What is it about?

Adrenalin-like compounds (epinephrine, norepinephrine and dopamine, as well as asthma-treatment drugs such as albuterol and heart-disease drugs such as beta blockers) are used to treat a very wide range of human diseases. We have found that combining these adrenalin-like drugs with other compounds such as vitamin C, morphine, and the morphine antagonist naloxone, results in enhancement of the adrenalin-like drugs. This improved activity has many clinical uses ranging from treating colds to improving pain management.

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Why is it important?

The enhancement we observe means that the same adrenalin-like activity of a drug can be achieved at ten-fold lower doses and yet extend the time period the drug remains active. This enhanced activity therefore lowers the side-effects associated with the drugs while improving their efficacy. Additionally, the enhancement also reduces the rebound effect that is often associated with using these drugs too frequently, resulting in the need to use higher and higher doses. Thus, asthma, cold and heart disease drugs can achieve better activity with lower doses and side effects.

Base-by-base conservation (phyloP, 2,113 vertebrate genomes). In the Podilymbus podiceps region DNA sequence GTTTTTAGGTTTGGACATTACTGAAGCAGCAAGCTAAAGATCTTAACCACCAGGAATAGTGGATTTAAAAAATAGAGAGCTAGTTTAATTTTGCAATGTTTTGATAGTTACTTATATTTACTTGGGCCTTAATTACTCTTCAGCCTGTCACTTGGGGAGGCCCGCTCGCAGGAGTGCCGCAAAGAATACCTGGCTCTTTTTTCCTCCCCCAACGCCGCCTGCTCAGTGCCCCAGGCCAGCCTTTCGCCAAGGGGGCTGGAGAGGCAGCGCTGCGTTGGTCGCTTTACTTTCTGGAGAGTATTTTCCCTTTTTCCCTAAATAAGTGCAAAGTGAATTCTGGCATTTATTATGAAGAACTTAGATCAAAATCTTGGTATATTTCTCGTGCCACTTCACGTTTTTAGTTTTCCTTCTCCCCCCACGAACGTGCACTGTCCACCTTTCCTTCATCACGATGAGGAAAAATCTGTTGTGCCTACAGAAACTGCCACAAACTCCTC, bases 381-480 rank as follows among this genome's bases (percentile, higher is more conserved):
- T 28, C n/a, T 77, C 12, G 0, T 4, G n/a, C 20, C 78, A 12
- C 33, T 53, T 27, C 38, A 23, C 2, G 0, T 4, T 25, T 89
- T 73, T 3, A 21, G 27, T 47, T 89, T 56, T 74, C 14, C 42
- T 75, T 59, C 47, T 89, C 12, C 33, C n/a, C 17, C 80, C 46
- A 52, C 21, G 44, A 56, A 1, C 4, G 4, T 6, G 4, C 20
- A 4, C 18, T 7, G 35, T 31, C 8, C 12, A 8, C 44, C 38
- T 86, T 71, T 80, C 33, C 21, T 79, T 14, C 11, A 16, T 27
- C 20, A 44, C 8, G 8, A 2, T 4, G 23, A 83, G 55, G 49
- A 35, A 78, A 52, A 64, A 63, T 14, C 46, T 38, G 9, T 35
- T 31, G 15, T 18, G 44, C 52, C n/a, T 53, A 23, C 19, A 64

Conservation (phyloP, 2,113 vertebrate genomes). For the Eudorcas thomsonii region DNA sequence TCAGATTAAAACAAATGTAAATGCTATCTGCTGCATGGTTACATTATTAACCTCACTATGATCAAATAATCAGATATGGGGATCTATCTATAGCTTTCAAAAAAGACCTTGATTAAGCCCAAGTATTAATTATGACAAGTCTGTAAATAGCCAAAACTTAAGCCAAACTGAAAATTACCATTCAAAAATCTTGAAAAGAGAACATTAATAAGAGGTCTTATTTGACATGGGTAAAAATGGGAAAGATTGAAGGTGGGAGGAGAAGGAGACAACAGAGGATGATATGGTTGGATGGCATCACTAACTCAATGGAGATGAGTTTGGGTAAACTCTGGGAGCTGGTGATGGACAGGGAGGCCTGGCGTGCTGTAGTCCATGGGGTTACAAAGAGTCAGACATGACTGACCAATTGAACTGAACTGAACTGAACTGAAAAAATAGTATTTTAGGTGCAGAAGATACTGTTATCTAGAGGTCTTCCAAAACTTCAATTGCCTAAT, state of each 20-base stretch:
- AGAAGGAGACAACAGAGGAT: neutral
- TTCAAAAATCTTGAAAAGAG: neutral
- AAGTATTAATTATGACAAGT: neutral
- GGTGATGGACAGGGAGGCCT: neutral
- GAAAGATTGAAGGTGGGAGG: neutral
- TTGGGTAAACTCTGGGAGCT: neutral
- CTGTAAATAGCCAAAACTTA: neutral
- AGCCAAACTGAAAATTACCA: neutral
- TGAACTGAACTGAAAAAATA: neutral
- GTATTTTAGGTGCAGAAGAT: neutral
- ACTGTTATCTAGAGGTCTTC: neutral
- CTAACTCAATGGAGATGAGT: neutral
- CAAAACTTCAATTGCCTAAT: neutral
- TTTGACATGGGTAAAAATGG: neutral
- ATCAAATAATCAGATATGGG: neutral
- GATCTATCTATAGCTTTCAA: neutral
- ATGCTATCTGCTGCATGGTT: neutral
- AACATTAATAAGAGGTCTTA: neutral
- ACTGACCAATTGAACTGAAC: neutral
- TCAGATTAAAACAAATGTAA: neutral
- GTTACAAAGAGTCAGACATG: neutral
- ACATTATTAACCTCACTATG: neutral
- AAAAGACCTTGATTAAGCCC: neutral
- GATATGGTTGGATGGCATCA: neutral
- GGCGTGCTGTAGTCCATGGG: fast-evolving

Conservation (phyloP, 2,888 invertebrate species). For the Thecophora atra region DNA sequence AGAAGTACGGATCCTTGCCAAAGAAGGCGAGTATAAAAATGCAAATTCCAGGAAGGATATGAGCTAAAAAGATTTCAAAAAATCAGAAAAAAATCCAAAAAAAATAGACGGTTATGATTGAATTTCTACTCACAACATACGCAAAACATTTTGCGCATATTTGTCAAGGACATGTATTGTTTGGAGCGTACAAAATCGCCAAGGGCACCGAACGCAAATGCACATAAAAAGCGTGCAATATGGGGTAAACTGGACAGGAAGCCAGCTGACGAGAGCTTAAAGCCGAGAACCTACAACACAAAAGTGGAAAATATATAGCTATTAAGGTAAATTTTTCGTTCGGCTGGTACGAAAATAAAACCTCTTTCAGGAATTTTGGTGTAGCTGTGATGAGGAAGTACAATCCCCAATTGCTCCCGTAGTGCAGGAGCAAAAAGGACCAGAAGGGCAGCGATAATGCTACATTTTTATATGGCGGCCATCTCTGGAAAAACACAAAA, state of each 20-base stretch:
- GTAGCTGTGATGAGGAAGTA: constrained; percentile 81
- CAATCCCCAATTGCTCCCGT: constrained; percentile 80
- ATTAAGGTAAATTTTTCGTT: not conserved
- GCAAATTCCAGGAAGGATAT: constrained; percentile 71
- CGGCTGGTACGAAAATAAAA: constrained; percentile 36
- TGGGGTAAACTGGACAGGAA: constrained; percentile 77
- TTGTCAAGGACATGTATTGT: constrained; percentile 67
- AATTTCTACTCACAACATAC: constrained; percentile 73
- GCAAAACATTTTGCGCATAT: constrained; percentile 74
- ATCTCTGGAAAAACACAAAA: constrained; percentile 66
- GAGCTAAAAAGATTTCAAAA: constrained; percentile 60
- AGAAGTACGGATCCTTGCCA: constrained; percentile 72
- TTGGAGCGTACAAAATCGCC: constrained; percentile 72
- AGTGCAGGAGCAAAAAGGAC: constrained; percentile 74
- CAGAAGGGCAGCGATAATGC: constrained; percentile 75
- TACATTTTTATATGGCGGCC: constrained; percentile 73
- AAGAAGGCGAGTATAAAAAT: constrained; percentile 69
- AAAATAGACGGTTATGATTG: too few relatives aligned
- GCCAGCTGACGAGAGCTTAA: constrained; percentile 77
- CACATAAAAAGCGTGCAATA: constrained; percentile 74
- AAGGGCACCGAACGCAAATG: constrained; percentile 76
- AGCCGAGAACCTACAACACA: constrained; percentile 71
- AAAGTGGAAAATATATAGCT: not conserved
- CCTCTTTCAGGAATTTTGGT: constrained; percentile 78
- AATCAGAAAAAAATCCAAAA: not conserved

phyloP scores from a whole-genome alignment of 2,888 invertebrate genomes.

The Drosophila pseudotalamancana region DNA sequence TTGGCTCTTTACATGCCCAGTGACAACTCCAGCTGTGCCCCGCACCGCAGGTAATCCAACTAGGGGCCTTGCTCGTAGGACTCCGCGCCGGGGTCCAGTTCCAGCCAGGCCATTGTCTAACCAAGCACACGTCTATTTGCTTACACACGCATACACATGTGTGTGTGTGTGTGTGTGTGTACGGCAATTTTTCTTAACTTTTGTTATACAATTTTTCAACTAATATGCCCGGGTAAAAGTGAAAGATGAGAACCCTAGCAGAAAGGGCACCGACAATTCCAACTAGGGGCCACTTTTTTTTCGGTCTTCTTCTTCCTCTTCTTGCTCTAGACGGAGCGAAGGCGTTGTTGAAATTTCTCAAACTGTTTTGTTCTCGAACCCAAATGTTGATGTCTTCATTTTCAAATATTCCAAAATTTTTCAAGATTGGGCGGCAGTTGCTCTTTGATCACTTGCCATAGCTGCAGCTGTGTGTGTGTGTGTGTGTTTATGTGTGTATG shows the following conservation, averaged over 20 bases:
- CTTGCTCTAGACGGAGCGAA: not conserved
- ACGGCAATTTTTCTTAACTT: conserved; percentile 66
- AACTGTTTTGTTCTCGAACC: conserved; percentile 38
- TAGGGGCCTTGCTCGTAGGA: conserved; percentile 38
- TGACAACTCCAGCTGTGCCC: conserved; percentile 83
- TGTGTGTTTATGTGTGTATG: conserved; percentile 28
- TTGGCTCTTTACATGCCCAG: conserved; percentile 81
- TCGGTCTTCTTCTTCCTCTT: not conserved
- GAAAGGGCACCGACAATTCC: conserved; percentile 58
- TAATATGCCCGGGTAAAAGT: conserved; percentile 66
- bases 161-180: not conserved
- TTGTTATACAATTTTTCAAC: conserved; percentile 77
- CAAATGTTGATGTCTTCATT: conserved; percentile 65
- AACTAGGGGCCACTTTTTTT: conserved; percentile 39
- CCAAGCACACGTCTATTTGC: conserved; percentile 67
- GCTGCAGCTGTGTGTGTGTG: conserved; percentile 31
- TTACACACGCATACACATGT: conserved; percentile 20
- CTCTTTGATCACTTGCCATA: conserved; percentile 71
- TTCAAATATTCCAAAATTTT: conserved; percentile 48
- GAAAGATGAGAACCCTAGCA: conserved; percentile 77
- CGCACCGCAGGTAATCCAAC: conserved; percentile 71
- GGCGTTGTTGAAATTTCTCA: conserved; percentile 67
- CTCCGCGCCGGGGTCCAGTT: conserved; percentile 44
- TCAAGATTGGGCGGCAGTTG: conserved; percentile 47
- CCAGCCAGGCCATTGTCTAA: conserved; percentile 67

This publication provides a general model for the development of adrenergic drug enhancers of very wide applicability. Such enhancement is easily implemented in drugs delivered directly to a tissue such as nasal congestion medications and asthma medications and can be achieved by simply mixing them with the enhancer (e.g., vitamin C or naloxone).

Professor Robert Root-Bernstein
Michigan State University

Read the Original

This page is a summary of: A Common Molecular Motif Characterizes Extracellular Allosteric Enhancers of GPCR Aminergic Receptors and Suggests Enhancer Mechanism of Action, Current Medicinal Chemistry, August 2014, Bentham Science Publishers, DOI: 10.2174/0929867321666140826120604.
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